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February 19, 2008

Clothes-minded—February 19, 2008

When John Edwards got his haircut for $400, we all heard about it. But if he let his hair go wild, à la Jack Sparrow, there would be a big hoopla as well. How can we entrust power to someone who can’t even take care of his own follicles? A candidate’s clothes can have the same effect. Though I am not a huge political junkie, I do enjoy the spectacle of the campaigns. I am not completely removed from the system—I did try to vote in the last election (note: you cannot FedEx your absentee ballot—it must be sent via USPS) and I don’t pick candidates based on dress, though I do pick NCAA tournament champions in that way. The campaigns for the primaries have given us all the chance to see how politicians present themselves to the American public through their words, gestures, and wardrobe. Taking on the role of clothes interpreter, I’ve looked at the fashions of John McCain, Hillary Clinton, and Barack Obama to see what they are trying to say and what we are hearing.

Blue button-downs seem to be McCain’s thing. Whereas others opt for plain white, Senator McCain enjoys a color with more individual flair. Maybe it’s the way it goes with his hair or the blue-on-blue tie and shirt combination, but there is no doubt McCain is singing the fashion blues. By adding a blue or red tie and slipping on a jacket, he is ready to hit the trail. When showing more of his creative side, McCain will swap out the safe ties for a cheerier hue, usually orange or yellow, and he may even layer on a sweater beneath his jacket. One of my favorite such looks is Harry Potter–McCain, when the senator sported his requisite blue shirt with a red patterned tie, tucked into a gray v-neck sweater—all beneath a black robe/jacket—at a “town meeting” in East Greenwich, RI. Along with his trademark blue shirt, McCain’s wardrobe follows suit quite literally. His looks are traditional politico wear, but he also knows how to mix it up and be a bit playful. From his blushing tie, it’s clear that McCain’s got a rosy outlook for his campaign.

Being the only woman in the mix makes Clinton an interesting candidate to watch. Hillary’s wardrobe strikes a careful balance between color and power. Raised collars seem to be one trend Clinton has latched onto. This fashion feature is a strong statement that doesn’t overwhelm her outfits. I especially adore the chic high-collared white jacket with eyelet trim Clinton wore at the Sheraton in New York. Tending to stay away from somber colors, she opts for a rainbow of light blues, corals, yellows, and pinks. Her campaign trail closet presents an image of power, but not in an intimidating way. Clinton used to get a lot of flack for her clothing choices, but over time her dress has come to be smart and tasteful (though there is that leopard-print gala dress to debate). And while I hope she’s done away with her ’90s fabric headbands, I still get excited to see what Hillary will break out next.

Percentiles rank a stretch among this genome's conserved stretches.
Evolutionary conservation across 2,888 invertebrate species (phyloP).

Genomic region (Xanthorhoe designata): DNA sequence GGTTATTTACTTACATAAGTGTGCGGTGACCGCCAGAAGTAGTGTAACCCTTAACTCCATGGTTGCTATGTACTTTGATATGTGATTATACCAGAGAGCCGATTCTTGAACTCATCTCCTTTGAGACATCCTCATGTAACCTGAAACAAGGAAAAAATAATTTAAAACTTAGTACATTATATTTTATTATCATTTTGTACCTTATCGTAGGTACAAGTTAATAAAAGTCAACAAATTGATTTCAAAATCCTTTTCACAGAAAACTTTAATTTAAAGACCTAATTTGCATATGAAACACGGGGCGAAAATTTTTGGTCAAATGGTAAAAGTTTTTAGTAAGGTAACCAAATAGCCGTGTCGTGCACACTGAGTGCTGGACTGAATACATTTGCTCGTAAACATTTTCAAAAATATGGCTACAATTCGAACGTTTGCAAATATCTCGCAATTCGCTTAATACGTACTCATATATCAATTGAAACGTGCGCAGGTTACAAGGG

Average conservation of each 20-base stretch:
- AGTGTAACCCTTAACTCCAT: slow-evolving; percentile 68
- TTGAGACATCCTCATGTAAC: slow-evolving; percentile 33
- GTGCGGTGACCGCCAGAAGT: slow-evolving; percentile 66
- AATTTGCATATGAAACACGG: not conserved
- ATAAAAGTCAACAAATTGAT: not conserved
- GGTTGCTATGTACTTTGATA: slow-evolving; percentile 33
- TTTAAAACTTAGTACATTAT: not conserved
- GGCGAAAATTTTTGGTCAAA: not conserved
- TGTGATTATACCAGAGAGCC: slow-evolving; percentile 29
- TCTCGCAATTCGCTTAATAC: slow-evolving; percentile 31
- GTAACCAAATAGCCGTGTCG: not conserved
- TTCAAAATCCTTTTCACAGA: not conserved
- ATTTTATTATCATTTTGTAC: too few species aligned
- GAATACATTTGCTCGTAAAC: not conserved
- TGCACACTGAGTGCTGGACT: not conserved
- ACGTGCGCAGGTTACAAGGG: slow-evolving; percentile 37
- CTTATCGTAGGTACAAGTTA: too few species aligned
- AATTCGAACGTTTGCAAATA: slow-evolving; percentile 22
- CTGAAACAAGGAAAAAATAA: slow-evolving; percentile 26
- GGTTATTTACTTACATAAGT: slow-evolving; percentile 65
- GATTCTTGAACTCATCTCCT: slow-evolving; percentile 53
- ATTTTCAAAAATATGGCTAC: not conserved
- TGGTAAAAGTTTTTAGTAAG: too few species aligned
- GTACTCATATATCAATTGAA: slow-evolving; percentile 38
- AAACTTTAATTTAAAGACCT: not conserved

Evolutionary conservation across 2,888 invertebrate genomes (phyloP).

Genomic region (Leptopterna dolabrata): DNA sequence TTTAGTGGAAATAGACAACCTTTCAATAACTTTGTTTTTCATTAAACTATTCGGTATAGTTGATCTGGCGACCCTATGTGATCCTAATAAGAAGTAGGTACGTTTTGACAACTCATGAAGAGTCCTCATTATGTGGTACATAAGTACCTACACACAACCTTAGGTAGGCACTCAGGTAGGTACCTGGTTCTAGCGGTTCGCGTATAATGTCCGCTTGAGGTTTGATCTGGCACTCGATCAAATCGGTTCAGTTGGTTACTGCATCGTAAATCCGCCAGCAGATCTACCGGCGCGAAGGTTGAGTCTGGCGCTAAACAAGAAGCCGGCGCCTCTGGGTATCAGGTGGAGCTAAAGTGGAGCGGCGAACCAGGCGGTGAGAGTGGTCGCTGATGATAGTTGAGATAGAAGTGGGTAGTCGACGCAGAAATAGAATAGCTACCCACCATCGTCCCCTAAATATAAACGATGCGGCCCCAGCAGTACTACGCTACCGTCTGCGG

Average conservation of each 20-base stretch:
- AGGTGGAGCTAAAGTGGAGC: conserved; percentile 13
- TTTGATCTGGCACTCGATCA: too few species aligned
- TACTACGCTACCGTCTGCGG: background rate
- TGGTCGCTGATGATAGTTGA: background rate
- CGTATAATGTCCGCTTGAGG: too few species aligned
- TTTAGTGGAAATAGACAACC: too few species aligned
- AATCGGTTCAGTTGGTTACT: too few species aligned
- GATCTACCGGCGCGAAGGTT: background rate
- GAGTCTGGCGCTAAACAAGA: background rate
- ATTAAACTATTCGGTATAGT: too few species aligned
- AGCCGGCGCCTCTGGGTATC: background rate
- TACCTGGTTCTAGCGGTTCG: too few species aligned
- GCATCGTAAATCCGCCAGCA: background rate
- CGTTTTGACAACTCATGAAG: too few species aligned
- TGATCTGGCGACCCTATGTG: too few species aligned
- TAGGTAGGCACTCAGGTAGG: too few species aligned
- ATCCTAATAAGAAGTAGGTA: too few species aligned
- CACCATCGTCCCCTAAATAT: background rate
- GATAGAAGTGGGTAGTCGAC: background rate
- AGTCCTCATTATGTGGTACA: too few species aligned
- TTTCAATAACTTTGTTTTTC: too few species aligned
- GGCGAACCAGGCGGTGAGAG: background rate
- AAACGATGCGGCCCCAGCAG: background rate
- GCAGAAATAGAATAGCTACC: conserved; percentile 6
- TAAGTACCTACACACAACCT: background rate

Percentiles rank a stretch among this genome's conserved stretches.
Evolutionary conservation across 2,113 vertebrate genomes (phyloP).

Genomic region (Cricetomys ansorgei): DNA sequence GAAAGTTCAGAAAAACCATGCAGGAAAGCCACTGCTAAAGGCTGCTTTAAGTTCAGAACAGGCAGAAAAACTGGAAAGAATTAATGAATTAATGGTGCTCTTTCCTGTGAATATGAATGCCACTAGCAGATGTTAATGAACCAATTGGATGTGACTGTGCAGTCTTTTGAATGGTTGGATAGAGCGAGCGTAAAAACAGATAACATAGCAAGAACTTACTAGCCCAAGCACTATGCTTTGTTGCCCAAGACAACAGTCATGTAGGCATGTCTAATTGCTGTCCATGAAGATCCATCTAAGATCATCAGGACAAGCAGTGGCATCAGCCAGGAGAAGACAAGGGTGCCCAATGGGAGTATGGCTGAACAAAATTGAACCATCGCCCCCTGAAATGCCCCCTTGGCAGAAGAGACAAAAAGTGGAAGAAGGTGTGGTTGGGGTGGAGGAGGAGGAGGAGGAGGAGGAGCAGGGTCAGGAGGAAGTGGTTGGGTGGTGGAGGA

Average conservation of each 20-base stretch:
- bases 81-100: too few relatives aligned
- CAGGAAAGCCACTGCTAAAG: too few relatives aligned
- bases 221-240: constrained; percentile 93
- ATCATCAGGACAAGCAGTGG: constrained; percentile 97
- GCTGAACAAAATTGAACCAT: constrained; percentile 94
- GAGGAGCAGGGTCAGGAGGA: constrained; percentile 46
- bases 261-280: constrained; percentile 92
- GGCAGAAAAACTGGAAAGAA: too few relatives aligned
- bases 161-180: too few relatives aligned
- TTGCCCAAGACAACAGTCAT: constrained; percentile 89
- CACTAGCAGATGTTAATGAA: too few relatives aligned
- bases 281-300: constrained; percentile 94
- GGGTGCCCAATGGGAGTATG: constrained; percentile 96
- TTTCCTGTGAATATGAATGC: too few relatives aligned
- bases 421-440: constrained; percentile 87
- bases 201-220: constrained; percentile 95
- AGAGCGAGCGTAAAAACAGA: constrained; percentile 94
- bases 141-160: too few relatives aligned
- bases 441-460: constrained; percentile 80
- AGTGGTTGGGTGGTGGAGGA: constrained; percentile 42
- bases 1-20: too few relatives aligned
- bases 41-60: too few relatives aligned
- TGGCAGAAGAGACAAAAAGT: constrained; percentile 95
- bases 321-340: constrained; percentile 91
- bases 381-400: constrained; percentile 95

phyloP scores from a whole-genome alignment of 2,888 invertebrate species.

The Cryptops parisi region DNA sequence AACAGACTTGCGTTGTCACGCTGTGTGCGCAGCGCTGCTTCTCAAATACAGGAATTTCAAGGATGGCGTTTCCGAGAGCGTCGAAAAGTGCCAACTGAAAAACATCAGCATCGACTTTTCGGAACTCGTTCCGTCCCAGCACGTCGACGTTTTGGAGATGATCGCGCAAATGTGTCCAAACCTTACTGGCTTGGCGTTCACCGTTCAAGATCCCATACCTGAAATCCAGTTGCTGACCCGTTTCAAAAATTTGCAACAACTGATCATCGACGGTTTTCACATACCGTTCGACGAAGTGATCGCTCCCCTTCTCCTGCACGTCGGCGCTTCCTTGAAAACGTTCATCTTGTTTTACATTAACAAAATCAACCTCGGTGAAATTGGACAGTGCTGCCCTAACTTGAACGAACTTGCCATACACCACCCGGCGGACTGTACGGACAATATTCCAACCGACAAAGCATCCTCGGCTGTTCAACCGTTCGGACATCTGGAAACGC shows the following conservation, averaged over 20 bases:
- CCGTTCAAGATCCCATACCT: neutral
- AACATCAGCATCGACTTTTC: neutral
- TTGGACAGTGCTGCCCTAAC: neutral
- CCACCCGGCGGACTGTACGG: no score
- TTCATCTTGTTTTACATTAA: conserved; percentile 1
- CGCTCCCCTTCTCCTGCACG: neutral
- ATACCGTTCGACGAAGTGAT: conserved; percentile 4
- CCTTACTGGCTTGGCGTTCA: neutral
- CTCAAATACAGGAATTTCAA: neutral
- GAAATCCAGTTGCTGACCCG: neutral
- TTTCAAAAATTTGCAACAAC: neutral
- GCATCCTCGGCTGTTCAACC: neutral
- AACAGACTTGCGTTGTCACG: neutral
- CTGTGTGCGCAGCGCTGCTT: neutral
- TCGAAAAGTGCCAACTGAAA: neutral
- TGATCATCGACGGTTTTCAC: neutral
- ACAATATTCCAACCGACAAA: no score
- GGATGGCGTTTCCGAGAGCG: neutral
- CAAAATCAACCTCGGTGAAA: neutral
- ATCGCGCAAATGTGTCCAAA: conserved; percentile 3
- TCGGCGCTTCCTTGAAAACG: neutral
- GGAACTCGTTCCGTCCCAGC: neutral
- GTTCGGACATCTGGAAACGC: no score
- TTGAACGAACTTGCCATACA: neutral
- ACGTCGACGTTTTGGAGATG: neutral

On the cover of Men’s Vogue, Obama donned a crisp white shirt and light blue striped tie, pieces that have become mainstays in this presidential hopeful’s closet. Also gracing the front of Vibe, GQ, and Time, Obama’s face is no stranger to the newsstands. And what is a cover boy without personal style? Obama’s uniform breaks down to a black two-button suit, white shirt, red or blue tie, and that certain Barack flair. Going casual in khakis and a tucked-in button-down, his look is laid-back, but polished. There’s a bit of Americana in Obama’s fashion choices. With his picnic khakis paired with a red, white, and blue palette, the Obama Collection is definitely channeling national pride. If we haven’t all gotten the American vibe from him yet, I fear only denim overalls could sway the remainder.

Dressing for the campaign trail is no small feat. Missteps can be serious and will no doubt be plastered all over network television and mocked for weeks. But this election’s hopefuls seem to have their daily wardrobe down. Preparing for victory, McCain, Clinton, and Obama have all assembled their armor to compete for the presidency. The name of the game is to wear your image on your sleeve and, if so inclined, your monthly rent in your haircut.